The more than 250 people in Georgia who became medical evacuees because of Hurricane Irma are expected to stay in place until Wednesday at the earliest.
“We’re not looking to move any evacuees back until it’s safe,’’ said Adrianne Feinberg, director of emergency preparedness for the Georgia Hospital Association. “We really don’t have a timeline.”
She said 104 hospital patients, as well as 149 nursing home residents, were evacuated by the state before Irma hit Georgia on Monday. It arrived here as a tropical storm after slamming up through the full length of Florida. There have been no reports of deaths among the Georgia medical evacuees, Feinberg said.
By midday Tuesday, three hospitals were still operating on generator power, compared to 11 on Monday. GHA identified them as St. Mary’s Good Samaritan Hospital in Greensboro; Emanuel Medical Center in Swainsboro; and Landmark, a long-term care facility in Savannah. Later, she said that the latter two facilities had regained regular power.
Feinberg said that probably more than a dozen nursing homes were using backup power across the state Tuesday.
Hospitals are required to have generators for such emergencies. Nursing homes are expected to have a backup power supply, which for the most part means a generator, Feinberg said.
The Georgia Health Care Association, which represents nursing homes, said Tuesday that its facilities along the coast were working toward bringing back their evacuees.
Georgia Gov. Nathan Deal said Tuesday that Irma was a “different kind of natural disaster” for the state, and he urged all evacuees to have patience and wait for local officials to tell them it is safe to return home before they leave shelters.
More than 1 million people in Georgia remained without power at midday Tuesday.
The storm took at least three lives in Georgia. Two people were crushed by falling trees in metro Atlanta, and a South Georgia man was swept off his roof by high winds.
Major Atlanta hospitals canceled elective and outpatient care during all or part of Monday, the AJC reported.
In Savannah, Candler Hospital expected to reopen Wednesday. Candler temporarily closed in the face of Irma, with patients moved to St. Joseph’s Hospital, part of the same hospital system.
Memorial University Medical Center said it would be back to normal operations beginning Wednesday. Spokeswoman Becky Keightley said Tuesday that the hospital had remained open during the storm. “We expect to be fully operational tomorrow. Our physician practices will be back up as well as a full l operating room schedule including elective surgeries.”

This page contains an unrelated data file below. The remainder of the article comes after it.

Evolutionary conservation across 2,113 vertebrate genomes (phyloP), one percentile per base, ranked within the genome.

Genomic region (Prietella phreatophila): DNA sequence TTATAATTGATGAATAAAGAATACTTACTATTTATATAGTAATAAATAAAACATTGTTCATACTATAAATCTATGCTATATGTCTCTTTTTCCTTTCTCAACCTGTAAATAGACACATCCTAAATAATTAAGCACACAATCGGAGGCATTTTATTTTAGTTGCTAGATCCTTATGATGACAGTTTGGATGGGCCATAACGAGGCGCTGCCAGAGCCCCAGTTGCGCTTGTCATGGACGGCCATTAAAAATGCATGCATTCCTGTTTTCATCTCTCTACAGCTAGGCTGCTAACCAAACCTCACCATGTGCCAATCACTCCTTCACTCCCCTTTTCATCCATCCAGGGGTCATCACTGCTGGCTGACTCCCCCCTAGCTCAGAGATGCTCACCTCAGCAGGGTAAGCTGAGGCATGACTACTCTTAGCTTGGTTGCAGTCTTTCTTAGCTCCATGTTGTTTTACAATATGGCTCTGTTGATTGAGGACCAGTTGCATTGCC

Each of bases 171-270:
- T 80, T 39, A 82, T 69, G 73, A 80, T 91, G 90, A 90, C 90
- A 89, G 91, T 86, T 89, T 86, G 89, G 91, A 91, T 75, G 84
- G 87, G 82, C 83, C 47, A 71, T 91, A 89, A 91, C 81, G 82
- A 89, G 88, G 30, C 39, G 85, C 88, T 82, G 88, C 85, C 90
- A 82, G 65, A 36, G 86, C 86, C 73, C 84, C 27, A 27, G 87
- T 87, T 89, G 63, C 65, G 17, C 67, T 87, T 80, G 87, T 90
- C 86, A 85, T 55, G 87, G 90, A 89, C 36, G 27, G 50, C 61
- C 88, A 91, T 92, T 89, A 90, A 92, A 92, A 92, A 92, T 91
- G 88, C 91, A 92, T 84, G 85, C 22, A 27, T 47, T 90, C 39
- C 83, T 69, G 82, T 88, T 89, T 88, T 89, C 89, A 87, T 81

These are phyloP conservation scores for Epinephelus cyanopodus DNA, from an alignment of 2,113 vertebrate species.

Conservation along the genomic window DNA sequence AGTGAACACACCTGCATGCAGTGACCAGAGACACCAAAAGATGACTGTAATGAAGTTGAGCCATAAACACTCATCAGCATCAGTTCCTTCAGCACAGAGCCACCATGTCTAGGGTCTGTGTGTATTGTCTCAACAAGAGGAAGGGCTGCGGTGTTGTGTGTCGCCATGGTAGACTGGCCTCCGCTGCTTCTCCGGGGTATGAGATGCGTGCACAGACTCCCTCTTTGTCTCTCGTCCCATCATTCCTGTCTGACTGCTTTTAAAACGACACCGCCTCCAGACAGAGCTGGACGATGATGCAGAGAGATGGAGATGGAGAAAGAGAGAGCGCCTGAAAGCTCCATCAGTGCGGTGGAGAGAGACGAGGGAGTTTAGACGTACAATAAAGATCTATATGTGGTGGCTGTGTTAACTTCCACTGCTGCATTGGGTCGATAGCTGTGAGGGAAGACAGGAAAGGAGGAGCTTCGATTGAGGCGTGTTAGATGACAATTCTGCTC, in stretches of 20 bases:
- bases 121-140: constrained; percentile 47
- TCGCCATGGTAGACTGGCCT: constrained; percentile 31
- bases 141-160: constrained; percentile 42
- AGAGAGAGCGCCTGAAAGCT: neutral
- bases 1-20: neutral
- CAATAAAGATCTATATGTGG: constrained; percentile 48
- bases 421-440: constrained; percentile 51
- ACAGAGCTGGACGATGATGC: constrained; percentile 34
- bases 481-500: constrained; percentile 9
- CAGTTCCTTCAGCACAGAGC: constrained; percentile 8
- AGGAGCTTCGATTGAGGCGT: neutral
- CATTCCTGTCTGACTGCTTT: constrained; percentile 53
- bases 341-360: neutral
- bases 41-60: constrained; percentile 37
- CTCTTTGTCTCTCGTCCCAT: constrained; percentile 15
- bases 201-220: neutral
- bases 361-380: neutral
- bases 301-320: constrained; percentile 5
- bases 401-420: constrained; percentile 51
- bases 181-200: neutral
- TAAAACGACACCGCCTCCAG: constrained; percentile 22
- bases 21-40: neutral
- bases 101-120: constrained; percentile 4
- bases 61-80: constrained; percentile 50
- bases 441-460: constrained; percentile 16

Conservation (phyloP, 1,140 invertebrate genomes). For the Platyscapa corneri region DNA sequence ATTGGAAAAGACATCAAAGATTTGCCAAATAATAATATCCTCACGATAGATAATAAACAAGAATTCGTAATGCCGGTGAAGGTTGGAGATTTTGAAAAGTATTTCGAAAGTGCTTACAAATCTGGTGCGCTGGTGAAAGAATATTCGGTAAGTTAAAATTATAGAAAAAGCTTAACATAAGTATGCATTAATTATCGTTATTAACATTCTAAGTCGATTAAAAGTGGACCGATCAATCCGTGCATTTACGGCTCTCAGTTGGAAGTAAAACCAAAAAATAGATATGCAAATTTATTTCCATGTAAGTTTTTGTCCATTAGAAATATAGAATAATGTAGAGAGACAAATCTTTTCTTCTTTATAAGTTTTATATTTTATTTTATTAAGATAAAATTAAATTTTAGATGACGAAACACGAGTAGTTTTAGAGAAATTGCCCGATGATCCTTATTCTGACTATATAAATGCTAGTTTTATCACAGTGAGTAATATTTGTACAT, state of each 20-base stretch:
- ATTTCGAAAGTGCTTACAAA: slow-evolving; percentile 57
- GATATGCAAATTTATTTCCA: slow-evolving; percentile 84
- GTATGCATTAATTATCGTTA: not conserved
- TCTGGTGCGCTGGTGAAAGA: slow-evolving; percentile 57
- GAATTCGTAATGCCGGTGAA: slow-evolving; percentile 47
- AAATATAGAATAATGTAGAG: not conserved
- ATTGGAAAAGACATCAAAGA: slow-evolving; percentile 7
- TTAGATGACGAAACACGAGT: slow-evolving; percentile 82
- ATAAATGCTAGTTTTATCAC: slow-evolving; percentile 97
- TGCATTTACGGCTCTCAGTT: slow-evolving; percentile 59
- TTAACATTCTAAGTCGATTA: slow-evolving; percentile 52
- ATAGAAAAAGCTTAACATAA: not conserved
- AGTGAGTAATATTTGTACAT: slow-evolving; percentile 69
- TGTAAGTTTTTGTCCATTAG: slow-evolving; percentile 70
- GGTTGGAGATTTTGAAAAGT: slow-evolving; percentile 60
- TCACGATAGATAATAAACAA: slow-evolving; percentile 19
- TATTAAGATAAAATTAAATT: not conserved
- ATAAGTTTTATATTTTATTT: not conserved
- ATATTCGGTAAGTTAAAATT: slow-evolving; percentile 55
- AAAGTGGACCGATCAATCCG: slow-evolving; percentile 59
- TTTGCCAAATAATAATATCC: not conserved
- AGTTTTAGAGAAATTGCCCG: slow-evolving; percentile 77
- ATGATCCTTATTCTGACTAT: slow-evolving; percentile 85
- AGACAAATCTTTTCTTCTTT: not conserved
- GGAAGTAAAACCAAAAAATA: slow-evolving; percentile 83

Several community health centers across the state were closed Tuesday, according to the Georgia Association for Primary Health Care.
Meanwhile, the state Department of Public Health urged Georgians to take safety precautions, including:
** Be careful near damaged buildings
Do not return to your home until you are told it is safe to do so.
Return during daylight hours, when it is easier to avoid hazards, particularly if the electricity is off.
Do not enter your home if you are unsure of structural integrity.
Leave immediately if you hear shifting or unusual noises.
If you smell gas or suspect a leak, notify emergency authorities or the gas company immediately and leave the area.
**Stay away from power lines
Stay clear of fallen power lines – be particularly careful of power lines that may be hidden in fallen trees and branches.
Watch out for power lines dangling overhead.
Report downed power lines to emergency authorities or the power company immediately.
**Identify and throw away food that may not be safe to eat
Throw away food any that has an unusual odor, color or texture.
Throw away perishable foods (including meat, poultry, fish, eggs and leftovers) in your refrigerator when the power has been off for four hours or more.
**Check water quality
Listen and follow all drinking water advisories and use bottled water when in doubt.
Do not drink water from a private well if there’s any possibility the well has been flooded.
Disinfect all private wells that may have been flooded before you drink any water from them.